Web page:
Wednesday, 7 March 2007

"I forgot the PIN of my card" and what results from that

I forgot the PIN of my card recently, I dug into the "safe place where the PIN is written" and found that ... (let's say) I don't have it there anymore.

I went to the bank determined to reset my PIN and go on with my life. Here is a short version of the dialog:

- Hello. Your ATM has blocked my card. I would like it back.
- Ok, here you have it, but first, please tell my the secret word you wrote on the form when you made the card.
- Of course... [blabla]
- Ok. The card is unblocked, you will be able to use it in about 15 min.
- Well, yes. I would like to reset my PIN number since I forgot it.
- What kind of card do you have?
- Maestro
- I am sorry, for this type of card, we can't reset the PIN number. We will have to make another card.
- I am sorry, I think there is a misunderstanding here. Are you telling me that I have to make another card just because I want to reset my PIN?
- Yes, for this type of card is not possible to reset the PIN. We have to make another one. We don't have the list of PIN numbers for this kind of cards, so we can't reset the PIN.

[That sounds like "for other types of cards, we have the PIN numbers for every card out there listed on a tally sheet, but we don't for the type of card you have", put in another form. Spooky, huh?]

... If you had the PIN you could change it at the ATM, but we can't do that since we don't have the PIN number.

- Didn't you think that resetting the PIN is a feature useful enough to have?
- [here the broken recorder model enters the scene] For your type of card we can't reset he PIN, we will have to....

[more question from my side trying to understand why is it not possible to just ignore the old PIN and overwrite the information on the card were, of course, fruitless]

[after some time, I gave up]
- OK, how much will it take for the new card to be created?
- Two weeks.
- What? Anyway... how much will that cost?
- 7 RON (approx. 2€ or 2.5$)
- OK. Can I withdraw now money from my account?
- Yes
- OK, good, at least that. I would like 500RON. Also, I would like to start the card change procedure.
- Of course.
[The guy gives me the money and starts to look into the system to start the "new card" procedure. Before giving me the money, I asked if he needed my ID or something, but I am not sure if he would have had asked me by himself, if I didn't...]
- There is a small problem...
- Oh, really? Let me guess, it is not possible to start the procedure from this sales point and I will have to go to another one...
- Yes. This card was created at the sales point in Calea Dorobanţilor, through a corporate contract and I don't have access to that contract from here... Actually, if I think of it... your employer made that card for you, isn't it?
- Yes.
- In that case you will have to go to your employer and ask for a new card...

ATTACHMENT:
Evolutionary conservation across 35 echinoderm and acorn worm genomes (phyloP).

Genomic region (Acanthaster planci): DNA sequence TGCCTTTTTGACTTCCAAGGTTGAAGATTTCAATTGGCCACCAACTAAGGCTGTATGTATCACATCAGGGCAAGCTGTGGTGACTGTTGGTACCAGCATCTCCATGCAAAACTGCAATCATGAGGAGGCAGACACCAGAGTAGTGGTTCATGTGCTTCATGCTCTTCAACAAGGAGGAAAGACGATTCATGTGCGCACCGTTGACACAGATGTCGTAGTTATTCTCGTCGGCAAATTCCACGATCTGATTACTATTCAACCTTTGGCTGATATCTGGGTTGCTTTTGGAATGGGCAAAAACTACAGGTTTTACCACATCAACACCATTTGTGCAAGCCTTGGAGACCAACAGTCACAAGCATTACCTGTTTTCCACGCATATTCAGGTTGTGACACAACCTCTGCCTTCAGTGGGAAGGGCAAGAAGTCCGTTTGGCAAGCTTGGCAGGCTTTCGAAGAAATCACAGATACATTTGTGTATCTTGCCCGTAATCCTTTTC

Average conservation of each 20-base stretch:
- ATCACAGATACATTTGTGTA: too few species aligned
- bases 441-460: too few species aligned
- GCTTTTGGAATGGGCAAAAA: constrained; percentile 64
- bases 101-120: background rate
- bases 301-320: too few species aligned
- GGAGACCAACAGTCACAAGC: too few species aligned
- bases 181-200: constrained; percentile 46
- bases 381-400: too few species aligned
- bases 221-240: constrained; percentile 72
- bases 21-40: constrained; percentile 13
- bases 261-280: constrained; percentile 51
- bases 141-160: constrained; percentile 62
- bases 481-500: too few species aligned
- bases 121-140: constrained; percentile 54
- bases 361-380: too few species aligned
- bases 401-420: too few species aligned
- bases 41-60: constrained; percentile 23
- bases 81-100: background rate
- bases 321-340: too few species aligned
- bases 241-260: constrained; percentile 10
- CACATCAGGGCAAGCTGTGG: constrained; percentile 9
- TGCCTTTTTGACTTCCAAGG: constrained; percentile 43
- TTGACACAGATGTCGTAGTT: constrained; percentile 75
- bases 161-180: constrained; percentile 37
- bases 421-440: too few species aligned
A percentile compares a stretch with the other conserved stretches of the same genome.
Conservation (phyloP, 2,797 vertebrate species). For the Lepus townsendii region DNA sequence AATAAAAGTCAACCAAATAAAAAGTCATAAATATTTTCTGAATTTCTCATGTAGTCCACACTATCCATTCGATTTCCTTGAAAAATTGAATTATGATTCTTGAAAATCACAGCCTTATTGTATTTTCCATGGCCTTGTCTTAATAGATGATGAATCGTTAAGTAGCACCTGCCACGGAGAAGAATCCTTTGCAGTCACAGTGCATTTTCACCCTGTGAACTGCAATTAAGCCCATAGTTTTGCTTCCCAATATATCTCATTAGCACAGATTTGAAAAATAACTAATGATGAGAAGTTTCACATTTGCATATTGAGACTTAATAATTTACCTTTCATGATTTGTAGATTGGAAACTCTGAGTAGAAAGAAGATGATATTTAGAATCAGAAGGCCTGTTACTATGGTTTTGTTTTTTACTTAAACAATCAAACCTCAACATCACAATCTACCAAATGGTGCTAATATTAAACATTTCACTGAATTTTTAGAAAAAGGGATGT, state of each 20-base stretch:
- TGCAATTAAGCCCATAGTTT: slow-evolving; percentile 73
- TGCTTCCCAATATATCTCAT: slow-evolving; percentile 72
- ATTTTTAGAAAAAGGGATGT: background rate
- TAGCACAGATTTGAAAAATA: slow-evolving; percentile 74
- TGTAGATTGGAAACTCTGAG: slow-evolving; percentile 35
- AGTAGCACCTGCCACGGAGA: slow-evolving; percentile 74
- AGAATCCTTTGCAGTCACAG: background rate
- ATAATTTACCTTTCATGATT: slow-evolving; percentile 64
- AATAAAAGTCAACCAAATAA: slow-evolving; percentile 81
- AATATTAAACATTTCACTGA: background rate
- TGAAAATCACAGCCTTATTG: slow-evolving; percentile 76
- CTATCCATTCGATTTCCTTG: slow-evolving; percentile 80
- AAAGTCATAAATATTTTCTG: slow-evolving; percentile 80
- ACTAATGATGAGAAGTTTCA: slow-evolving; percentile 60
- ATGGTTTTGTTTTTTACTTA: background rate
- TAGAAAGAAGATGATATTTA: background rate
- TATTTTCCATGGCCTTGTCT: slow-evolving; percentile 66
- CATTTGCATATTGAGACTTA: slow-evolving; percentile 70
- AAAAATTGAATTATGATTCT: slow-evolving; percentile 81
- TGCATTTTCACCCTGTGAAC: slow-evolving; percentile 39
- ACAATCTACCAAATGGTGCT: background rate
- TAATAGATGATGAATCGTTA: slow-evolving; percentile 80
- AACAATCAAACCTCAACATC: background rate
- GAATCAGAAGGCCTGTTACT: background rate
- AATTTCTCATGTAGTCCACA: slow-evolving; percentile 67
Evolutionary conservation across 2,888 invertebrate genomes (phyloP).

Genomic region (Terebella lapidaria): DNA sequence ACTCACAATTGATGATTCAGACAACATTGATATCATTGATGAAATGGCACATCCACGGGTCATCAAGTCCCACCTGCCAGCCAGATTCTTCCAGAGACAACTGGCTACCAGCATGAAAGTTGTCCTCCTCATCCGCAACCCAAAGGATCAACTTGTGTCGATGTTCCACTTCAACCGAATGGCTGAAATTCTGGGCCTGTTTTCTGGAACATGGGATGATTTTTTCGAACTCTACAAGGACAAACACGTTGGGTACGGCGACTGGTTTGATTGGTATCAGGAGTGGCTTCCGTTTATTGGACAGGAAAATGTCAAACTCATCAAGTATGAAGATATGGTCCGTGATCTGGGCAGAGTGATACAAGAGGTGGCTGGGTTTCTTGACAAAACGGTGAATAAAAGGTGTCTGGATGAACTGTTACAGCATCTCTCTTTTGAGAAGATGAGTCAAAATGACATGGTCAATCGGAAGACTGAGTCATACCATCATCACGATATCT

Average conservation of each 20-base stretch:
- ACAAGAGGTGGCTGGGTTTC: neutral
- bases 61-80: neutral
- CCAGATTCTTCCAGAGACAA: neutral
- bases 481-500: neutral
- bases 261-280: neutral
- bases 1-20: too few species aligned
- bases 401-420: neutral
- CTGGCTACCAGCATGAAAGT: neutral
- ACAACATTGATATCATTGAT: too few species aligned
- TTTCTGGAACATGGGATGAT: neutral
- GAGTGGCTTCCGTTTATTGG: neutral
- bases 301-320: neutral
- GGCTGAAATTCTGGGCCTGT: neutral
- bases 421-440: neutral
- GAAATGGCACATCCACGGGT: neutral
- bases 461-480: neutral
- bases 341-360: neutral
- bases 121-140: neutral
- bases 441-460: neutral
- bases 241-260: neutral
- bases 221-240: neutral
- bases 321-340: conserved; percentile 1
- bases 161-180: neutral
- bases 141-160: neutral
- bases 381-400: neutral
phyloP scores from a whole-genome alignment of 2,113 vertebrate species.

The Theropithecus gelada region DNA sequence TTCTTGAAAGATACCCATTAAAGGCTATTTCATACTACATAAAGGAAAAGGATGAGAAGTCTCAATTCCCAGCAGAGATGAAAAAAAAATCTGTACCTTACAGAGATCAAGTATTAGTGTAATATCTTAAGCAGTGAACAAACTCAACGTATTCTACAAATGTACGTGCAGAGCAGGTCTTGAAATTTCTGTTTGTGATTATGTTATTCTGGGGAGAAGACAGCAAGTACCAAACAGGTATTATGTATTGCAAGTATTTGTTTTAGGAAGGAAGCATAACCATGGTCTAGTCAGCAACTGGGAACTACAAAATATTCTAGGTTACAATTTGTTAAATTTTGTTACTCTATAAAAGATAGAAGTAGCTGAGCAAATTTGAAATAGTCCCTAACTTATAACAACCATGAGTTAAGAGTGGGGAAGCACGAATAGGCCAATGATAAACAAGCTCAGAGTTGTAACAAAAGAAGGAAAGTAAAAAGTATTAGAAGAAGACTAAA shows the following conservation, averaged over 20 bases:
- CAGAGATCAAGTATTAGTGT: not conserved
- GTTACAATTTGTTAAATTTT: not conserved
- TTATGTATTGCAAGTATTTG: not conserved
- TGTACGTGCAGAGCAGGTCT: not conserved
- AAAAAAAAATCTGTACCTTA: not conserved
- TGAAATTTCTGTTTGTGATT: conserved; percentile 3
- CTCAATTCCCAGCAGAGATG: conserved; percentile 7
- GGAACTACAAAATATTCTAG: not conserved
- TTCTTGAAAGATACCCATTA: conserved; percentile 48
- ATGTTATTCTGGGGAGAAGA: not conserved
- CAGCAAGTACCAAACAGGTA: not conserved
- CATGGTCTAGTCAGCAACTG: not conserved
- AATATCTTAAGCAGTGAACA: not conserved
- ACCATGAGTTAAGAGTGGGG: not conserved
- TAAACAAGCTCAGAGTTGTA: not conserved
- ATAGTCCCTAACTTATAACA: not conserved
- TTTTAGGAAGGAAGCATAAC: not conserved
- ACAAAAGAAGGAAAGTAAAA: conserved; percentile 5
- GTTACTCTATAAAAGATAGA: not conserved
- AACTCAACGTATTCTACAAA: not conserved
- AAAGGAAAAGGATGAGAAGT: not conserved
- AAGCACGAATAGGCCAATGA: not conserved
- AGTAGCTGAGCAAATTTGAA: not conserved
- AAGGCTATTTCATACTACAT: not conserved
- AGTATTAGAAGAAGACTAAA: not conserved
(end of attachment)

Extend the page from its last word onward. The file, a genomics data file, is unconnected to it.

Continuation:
GREAT!

On the positive side, at least I can withdraw money from my account... OTOH, I didn't ask if having the card with me would be necessary to withdraw money, so I am not sure if, in the case I will have to give the card to my employer, I will be able to get any cash from the bank...

3 comments:

Ben Hutchings said...

ATM card PINs are not supposed to be stored anywhere. When a PIN is generated it is printed, sealed, and prepared for mailing without human intervention. The same machine will combine your card details with a secret key to produce a second number, and the difference between this and your PIN is an "offset" that can be stored in a database at the bank. It does not reveal your PIN but can be used by that machine to check or reissue your PIN. The system is unfortunately compromised by the use of the same PINs for debit cards at diverse locations and some weaknesses in the encryption used by ATMs. But these restrictions do provide some protection against corrupt bank employees.

Aigarius said...

It is a good thing that they do not store the PIN. The card is after all a chip card - you can not just overwrite the info because the software on the chip will not let you. Also the information that ties the card to your account is stored on that card in the encrypted form - encrypted by that PIN. So it simply is not possible to change a PIN on an existing card without knowing the old PIN.
Which should not be stored anywhere anyway as Ben explained.

So, reissuing the card is the best course of action security-wise. Be happy. It is much worse when any bank-teller can look up and change your PIN in a couple of clicks.

ptifeth said...

Lately I received a new Visa card replacing one that -I feared- had been stolen (actually lost for 48h).

The bank did send the visa card to me but sent the pin code to a former address of mine...

As a consequence they had VISA RE-issue a NEW (another !) pin code for me (and bill me 8€, which I should be refound as soon as I ask for it...).

So I guess that there are several recoverable pin codes for each card (say there are a dozen, that gives you an average of ~1/333 chance to find a code if you try thrice)